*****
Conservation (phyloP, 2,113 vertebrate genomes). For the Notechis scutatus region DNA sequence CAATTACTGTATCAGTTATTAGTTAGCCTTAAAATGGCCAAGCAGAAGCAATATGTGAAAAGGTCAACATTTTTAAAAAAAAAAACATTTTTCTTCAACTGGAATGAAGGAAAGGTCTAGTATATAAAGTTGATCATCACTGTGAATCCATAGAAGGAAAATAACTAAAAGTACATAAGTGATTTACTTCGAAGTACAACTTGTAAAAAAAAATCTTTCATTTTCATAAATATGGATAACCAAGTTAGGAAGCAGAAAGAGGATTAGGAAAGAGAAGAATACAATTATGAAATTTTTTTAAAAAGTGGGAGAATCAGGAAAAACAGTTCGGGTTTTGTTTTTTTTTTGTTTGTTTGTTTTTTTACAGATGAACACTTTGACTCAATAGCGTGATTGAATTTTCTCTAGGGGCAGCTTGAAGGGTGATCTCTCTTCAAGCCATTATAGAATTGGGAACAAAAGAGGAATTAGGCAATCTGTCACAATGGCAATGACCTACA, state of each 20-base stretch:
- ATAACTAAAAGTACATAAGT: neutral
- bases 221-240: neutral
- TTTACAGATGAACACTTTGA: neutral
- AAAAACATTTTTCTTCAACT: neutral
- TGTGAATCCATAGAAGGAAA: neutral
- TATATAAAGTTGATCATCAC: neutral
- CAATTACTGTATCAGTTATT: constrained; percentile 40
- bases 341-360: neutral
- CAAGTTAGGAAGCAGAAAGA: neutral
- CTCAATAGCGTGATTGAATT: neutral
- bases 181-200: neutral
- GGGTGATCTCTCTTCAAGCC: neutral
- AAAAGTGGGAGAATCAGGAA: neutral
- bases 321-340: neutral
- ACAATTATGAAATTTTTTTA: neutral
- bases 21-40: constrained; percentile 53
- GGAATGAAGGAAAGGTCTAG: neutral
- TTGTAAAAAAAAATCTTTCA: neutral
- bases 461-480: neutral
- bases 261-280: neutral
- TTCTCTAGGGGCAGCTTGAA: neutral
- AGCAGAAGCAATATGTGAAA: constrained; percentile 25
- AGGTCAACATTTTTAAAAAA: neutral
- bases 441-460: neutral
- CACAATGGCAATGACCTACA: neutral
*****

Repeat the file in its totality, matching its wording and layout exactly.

Conservation (phyloP, 2,113 vertebrate genomes). For the Notechis scutatus region DNA sequence CAATTACTGTATCAGTTATTAGTTAGCCTTAAAATGGCCAAGCAGAAGCAATATGTGAAAAGGTCAACATTTTTAAAAAAAAAAACATTTTTCTTCAACTGGAATGAAGGAAAGGTCTAGTATATAAAGTTGATCATCACTGTGAATCCATAGAAGGAAAATAACTAAAAGTACATAAGTGATTTACTTCGAAGTACAACTTGTAAAAAAAAATCTTTCATTTTCATAAATATGGATAACCAAGTTAGGAAGCAGAAAGAGGATTAGGAAAGAGAAGAATACAATTATGAAATTTTTTTAAAAAGTGGGAGAATCAGGAAAAACAGTTCGGGTTTTGTTTTTTTTTTGTTTGTTTGTTTTTTTACAGATGAACACTTTGACTCAATAGCGTGATTGAATTTTCTCTAGGGGCAGCTTGAAGGGTGATCTCTCTTCAAGCCATTATAGAATTGGGAACAAAAGAGGAATTAGGCAATCTGTCACAATGGCAATGACCTACA, state of each 20-base stretch:
- ATAACTAAAAGTACATAAGT: neutral
- bases 221-240: neutral
- TTTACAGATGAACACTTTGA: neutral
- AAAAACATTTTTCTTCAACT: neutral
- TGTGAATCCATAGAAGGAAA: neutral
- TATATAAAGTTGATCATCAC: neutral
- CAATTACTGTATCAGTTATT: constrained; percentile 40
- bases 341-360: neutral
- CAAGTTAGGAAGCAGAAAGA: neutral
- CTCAATAGCGTGATTGAATT: neutral
- bases 181-200: neutral
- GGGTGATCTCTCTTCAAGCC: neutral
- AAAAGTGGGAGAATCAGGAA: neutral
- bases 321-340: neutral
- ACAATTATGAAATTTTTTTA: neutral
- bases 21-40: constrained; percentile 53
- GGAATGAAGGAAAGGTCTAG: neutral
- TTGTAAAAAAAAATCTTTCA: neutral
- bases 461-480: neutral
- bases 261-280: neutral
- TTCTCTAGGGGCAGCTTGAA: neutral
- AGCAGAAGCAATATGTGAAA: constrained; percentile 25
- AGGTCAACATTTTTAAAAAA: neutral
- bases 441-460: neutral
- CACAATGGCAATGACCTACA: neutral